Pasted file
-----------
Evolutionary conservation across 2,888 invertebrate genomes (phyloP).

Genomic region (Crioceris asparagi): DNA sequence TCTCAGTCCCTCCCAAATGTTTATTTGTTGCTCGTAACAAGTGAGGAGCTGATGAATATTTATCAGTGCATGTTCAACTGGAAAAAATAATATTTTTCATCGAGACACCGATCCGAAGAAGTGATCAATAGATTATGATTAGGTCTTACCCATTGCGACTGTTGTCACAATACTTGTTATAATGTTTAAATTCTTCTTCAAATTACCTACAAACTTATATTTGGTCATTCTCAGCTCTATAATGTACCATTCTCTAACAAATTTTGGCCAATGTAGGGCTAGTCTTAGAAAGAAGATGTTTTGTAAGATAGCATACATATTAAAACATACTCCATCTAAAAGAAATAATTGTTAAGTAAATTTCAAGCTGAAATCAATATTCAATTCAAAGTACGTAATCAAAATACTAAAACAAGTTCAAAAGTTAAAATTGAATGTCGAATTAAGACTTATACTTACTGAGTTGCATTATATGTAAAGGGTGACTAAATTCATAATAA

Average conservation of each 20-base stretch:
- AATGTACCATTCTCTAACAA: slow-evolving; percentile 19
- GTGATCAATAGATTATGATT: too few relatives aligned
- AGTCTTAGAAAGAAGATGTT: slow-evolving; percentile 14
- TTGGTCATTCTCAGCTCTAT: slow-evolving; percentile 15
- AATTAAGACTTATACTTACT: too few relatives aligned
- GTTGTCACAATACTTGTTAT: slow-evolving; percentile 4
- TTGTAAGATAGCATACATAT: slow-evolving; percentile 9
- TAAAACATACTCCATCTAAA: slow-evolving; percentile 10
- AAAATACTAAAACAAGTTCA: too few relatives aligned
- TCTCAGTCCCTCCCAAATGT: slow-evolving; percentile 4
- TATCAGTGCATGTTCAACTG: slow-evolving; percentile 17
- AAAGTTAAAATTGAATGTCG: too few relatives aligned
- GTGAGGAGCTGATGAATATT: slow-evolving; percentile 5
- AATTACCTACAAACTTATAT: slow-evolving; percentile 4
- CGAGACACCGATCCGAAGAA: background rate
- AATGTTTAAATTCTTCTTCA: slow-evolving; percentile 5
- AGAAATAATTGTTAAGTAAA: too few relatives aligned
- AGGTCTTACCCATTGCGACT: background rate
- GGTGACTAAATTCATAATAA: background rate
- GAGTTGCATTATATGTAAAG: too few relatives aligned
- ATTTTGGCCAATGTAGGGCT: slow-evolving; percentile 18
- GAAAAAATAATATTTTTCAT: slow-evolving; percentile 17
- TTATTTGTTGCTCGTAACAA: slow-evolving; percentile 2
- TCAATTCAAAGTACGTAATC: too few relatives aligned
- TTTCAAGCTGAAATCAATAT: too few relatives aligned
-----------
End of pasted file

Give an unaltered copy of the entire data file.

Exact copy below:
Evolutionary conservation across 2,888 invertebrate genomes (phyloP).

Genomic region (Crioceris asparagi): DNA sequence TCTCAGTCCCTCCCAAATGTTTATTTGTTGCTCGTAACAAGTGAGGAGCTGATGAATATTTATCAGTGCATGTTCAACTGGAAAAAATAATATTTTTCATCGAGACACCGATCCGAAGAAGTGATCAATAGATTATGATTAGGTCTTACCCATTGCGACTGTTGTCACAATACTTGTTATAATGTTTAAATTCTTCTTCAAATTACCTACAAACTTATATTTGGTCATTCTCAGCTCTATAATGTACCATTCTCTAACAAATTTTGGCCAATGTAGGGCTAGTCTTAGAAAGAAGATGTTTTGTAAGATAGCATACATATTAAAACATACTCCATCTAAAAGAAATAATTGTTAAGTAAATTTCAAGCTGAAATCAATATTCAATTCAAAGTACGTAATCAAAATACTAAAACAAGTTCAAAAGTTAAAATTGAATGTCGAATTAAGACTTATACTTACTGAGTTGCATTATATGTAAAGGGTGACTAAATTCATAATAA

Average conservation of each 20-base stretch:
- AATGTACCATTCTCTAACAA: slow-evolving; percentile 19
- GTGATCAATAGATTATGATT: too few relatives aligned
- AGTCTTAGAAAGAAGATGTT: slow-evolving; percentile 14
- TTGGTCATTCTCAGCTCTAT: slow-evolving; percentile 15
- AATTAAGACTTATACTTACT: too few relatives aligned
- GTTGTCACAATACTTGTTAT: slow-evolving; percentile 4
- TTGTAAGATAGCATACATAT: slow-evolving; percentile 9
- TAAAACATACTCCATCTAAA: slow-evolving; percentile 10
- AAAATACTAAAACAAGTTCA: too few relatives aligned
- TCTCAGTCCCTCCCAAATGT: slow-evolving; percentile 4
- TATCAGTGCATGTTCAACTG: slow-evolving; percentile 17
- AAAGTTAAAATTGAATGTCG: too few relatives aligned
- GTGAGGAGCTGATGAATATT: slow-evolving; percentile 5
- AATTACCTACAAACTTATAT: slow-evolving; percentile 4
- CGAGACACCGATCCGAAGAA: background rate
- AATGTTTAAATTCTTCTTCA: slow-evolving; percentile 5
- AGAAATAATTGTTAAGTAAA: too few relatives aligned
- AGGTCTTACCCATTGCGACT: background rate
- GGTGACTAAATTCATAATAA: background rate
- GAGTTGCATTATATGTAAAG: too few relatives aligned
- ATTTTGGCCAATGTAGGGCT: slow-evolving; percentile 18
- GAAAAAATAATATTTTTCAT: slow-evolving; percentile 17
- TTATTTGTTGCTCGTAACAA: slow-evolving; percentile 2
- TCAATTCAAAGTACGTAATC: too few relatives aligned
- TTTCAAGCTGAAATCAATAT: too few relatives aligned